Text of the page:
Simply put, a media pitch is a letter that you send to a journalist or an editor of a publication in which you want your company, products or services to be mentioned. Unlike a press release, which is a news article you have written for your business, a media pitch aims to attract the interest of a publisher so that they will create content for your company. As such, it is a teaser for a feature that the newspaper, magazine, or writer may want to publish.
Most media pitches these days are sent via email, although some companies go above and beyond by faxing – you can use internet fax for that, thanks to modern service providers like RingCentral. But how you get it to the editors is not quite as important as how your media pitch is presented. You may be excited about your company, but that doesn’t mean that anyone else is. So how exactly do you engage these busy people in a way that will make them WANT to invite you for a meeting? Here are a few things you have to remember:
There are some elements that are absolutely essential to the media pitch. In fact, they are the things that journalists and editors look for first upon receiving your pitch. If these aren’t included, or aren’t expressed in a satisfactory manner, you can’t expect to have a successful connection with the publication of your choice.
There are three things you absolutely need to include in a media pitch.
- A subject line that is intriguing and informative – “URGENT” just makes your message look like spam, as does a long but vague subject line. In both cases, you can expect your pitch to be deleted, ignored, or tossed to the trash can.
- A thrust that the reader agrees with – Every media pitch has a point, but not every pitch can claim to have a point that an editor or a journalist cares about. As such, your pitch must have a message that your audience (and the publication’s audience) can connect with.
- Useful resources through links – Your readers may want to learn more about your products, services or industry. As such, if you’re sending them an email, it’s best that you include hyperlinks that lead them to the information they may want. (Be sure the anchor text accurately describes the information).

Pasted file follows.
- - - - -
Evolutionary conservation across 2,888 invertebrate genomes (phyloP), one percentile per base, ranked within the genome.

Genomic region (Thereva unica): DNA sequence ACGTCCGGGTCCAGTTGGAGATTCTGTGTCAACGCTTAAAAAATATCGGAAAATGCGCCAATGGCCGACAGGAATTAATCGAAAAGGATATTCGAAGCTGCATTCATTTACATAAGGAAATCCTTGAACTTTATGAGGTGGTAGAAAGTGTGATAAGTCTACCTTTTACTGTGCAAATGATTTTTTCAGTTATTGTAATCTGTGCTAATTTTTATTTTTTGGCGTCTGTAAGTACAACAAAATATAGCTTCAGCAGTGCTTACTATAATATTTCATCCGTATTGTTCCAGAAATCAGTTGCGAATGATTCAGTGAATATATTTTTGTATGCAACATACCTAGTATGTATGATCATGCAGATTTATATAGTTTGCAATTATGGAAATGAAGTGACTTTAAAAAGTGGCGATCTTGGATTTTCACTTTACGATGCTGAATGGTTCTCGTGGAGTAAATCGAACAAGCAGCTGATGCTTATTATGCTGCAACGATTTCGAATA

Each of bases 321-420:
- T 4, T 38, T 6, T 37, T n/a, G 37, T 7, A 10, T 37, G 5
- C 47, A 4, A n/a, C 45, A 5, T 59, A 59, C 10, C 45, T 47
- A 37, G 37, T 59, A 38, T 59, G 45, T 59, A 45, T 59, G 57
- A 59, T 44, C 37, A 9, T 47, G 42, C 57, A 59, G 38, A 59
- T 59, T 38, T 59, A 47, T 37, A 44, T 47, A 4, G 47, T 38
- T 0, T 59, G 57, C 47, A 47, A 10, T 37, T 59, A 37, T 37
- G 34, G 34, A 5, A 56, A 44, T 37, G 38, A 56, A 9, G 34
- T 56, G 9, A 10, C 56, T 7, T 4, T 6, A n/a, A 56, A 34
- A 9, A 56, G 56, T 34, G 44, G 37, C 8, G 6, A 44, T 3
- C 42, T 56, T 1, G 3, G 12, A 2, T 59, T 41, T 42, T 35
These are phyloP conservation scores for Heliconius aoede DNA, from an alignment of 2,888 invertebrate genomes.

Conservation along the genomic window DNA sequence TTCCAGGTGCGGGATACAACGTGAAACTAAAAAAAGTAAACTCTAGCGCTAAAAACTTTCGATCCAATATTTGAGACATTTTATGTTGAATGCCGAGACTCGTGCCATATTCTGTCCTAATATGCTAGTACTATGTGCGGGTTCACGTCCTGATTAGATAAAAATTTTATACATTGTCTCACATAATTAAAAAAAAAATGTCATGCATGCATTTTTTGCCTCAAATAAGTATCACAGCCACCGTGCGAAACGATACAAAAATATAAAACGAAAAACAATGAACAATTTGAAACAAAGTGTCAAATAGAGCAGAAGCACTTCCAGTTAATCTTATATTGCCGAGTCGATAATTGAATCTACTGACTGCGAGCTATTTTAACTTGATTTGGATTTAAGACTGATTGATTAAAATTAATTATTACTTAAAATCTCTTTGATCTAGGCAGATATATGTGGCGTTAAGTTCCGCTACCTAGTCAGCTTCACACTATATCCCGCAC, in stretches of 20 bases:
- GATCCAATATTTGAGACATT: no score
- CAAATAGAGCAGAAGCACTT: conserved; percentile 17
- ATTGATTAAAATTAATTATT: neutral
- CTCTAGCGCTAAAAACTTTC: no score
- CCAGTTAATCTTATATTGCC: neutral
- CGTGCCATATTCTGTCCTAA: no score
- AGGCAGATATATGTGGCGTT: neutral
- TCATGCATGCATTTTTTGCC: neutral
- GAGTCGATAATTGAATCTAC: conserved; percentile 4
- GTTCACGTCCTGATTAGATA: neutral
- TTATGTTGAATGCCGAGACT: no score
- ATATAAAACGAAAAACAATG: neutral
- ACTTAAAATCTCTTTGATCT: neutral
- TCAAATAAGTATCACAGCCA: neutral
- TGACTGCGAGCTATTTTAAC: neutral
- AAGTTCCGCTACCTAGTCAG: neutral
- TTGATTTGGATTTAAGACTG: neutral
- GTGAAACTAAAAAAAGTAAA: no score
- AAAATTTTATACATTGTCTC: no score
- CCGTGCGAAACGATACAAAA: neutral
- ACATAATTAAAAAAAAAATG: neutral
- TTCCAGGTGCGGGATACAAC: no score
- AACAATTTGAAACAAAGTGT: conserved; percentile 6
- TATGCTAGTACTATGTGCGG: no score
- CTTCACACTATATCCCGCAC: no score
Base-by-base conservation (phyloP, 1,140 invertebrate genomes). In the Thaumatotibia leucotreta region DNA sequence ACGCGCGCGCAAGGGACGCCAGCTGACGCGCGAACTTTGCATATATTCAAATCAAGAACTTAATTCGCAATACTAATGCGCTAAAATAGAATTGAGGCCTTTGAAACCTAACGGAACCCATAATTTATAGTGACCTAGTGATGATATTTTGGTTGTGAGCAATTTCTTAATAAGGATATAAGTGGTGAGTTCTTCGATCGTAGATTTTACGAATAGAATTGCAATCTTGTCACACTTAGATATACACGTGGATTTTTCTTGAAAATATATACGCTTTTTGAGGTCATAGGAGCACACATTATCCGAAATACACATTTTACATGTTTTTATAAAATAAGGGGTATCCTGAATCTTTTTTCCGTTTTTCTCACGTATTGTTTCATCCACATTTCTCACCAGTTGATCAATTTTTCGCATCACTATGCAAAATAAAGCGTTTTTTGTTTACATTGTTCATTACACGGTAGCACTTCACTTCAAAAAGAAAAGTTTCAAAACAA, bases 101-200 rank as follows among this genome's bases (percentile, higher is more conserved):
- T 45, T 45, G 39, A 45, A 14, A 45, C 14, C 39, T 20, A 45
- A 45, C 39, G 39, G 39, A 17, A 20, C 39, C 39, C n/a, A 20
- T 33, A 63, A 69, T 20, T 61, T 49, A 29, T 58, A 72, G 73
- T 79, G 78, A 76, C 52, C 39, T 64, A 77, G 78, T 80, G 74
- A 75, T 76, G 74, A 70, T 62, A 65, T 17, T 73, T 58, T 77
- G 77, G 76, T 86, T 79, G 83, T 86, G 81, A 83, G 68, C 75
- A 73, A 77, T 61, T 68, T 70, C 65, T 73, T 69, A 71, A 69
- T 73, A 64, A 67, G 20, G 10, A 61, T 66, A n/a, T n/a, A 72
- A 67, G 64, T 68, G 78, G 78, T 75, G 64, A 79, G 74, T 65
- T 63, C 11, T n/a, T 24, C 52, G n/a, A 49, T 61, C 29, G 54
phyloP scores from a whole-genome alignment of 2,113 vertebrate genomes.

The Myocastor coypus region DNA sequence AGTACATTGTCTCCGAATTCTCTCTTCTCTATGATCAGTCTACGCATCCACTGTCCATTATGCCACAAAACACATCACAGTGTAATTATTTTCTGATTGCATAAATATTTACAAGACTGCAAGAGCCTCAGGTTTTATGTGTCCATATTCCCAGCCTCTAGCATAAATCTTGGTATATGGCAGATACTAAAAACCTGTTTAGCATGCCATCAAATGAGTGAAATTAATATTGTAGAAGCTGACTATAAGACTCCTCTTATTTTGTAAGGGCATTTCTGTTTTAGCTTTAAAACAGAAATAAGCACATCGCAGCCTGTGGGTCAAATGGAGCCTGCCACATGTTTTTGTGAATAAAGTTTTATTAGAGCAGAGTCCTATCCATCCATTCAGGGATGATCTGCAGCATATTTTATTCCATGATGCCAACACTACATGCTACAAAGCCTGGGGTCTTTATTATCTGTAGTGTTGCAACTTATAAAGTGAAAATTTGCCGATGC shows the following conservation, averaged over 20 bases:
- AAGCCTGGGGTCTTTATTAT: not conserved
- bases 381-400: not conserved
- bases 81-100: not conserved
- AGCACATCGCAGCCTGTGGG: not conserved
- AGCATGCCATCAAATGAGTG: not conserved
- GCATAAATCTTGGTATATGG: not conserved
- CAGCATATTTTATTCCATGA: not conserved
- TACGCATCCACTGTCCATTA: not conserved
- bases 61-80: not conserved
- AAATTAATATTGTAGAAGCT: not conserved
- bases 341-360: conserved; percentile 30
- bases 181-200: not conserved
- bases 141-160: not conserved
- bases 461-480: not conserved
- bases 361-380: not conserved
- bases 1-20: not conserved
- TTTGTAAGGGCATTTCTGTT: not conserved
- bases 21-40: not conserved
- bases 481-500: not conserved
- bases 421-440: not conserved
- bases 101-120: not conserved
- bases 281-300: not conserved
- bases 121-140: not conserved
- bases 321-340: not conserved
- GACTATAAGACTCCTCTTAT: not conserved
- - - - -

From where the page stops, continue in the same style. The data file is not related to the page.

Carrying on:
There are also some elements that people tend to use on their media pitches that actually hurt rather than help their cause. These things must absolutely be avoided when you’re crafting a pitch, in order to connect with the editor or journalist more successfully.
There are three things that you shouldn’t do when pitching to the media:
- Canned/formulaic language – Mail merge and other automated tactics may work for official missives, but they are downright insulting if not boring to editors and journalists. Take the time to study their communication style and mirror it in your media pitch so they’ll be more engaged.
- Token acknowledgement of the author’s/publication’s work – To say that you are a fan of the publication or the person’s work is not enough; you need to cite works that you consider relevant to your company and industry. That way, you are effectively recognizing them as an authority in your field.
- Attached files – Attaching files to your emailed pitch not only has the potential to cause load lag for the recipient, it can also get your message thrown into the spam inbox. Unless requested, you’re better off using links for additional information.
One last thing you have to remember – keep each pitch as short as possible. Most journalists and editors are busy, and thus don’t have time to carefully read through a three-page pitch. Use short paragraphs and sentences. In fact, it’s best that you condense the entire thing into a few lines. It’s something than many media folk appreciate.